When trade winds slow, it’s a time for air conditioning for many people in the islands. While demand for air conditioning rises along with temperatures, that demand is growing around the world — including in Asia. HPR’s Bill Dorman has more in today’s Asia Minute.
If you flick on the air conditioner when it gets hot, you’ll be getting a lot of company. By the year 2050, worldwide energy demand from air conditioners is expected to triple.
That word came Tuesday from the International Energy Agency — which produced a report called “The Future of Cooling.”
The group’s executive director called the growing electricity demand for air conditioning “one of the most critical blind spots in today’s energy debate.”
Take India. Right now, air conditioning accounts for about 10 percent of the country’s electricity use. In about thirty years, air conditioning could suck up 45-percent of India’s electricity.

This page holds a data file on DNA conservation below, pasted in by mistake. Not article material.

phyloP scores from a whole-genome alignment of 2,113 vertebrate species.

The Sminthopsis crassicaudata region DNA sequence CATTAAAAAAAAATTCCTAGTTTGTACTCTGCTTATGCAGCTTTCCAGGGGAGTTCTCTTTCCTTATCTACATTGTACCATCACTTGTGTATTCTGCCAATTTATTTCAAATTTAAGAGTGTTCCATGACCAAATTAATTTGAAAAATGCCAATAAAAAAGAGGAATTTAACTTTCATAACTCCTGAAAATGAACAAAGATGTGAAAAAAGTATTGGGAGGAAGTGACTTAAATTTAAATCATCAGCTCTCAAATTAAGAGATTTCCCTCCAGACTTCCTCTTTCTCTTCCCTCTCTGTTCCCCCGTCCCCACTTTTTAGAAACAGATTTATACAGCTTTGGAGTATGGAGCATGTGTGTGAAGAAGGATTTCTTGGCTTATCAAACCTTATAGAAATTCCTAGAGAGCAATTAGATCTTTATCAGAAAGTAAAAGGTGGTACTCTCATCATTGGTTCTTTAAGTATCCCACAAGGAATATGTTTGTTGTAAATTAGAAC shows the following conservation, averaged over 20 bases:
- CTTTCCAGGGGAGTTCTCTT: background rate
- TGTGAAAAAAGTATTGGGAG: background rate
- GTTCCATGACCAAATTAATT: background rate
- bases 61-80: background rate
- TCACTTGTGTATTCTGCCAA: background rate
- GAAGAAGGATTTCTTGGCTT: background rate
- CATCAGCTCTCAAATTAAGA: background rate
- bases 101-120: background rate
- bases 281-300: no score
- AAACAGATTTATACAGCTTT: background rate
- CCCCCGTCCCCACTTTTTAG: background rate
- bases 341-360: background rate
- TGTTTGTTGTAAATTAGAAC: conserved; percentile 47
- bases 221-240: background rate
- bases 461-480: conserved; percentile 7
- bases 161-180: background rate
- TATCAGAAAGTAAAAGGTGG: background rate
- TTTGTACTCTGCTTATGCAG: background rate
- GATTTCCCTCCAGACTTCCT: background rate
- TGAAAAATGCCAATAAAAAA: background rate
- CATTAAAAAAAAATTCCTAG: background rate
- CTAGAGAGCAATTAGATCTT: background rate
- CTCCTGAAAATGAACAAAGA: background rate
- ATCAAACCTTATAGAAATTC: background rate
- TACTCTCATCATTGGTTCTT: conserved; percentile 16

In Southeast Asia, air conditioning has already contributed to a skyrocketing demand for energy.
A group called Eco-Business released a report this year showing energy demand from members of the Association of Southeast Asian Nations jumped 70-percent from 2000 to 2016 — with a large portion going to higher demand for air conditioning.
One problem in many parts of Asia: inefficient machines draining more electricity than needed.
Another issue: excessive cooling in public buildings — chilling occupants and wasting energy.
While air conditioning is common in advanced economies, the International Energy Agency says of the nearly three billion people living in the hottest parts of the world, just eight-percent of them have indoor cooling.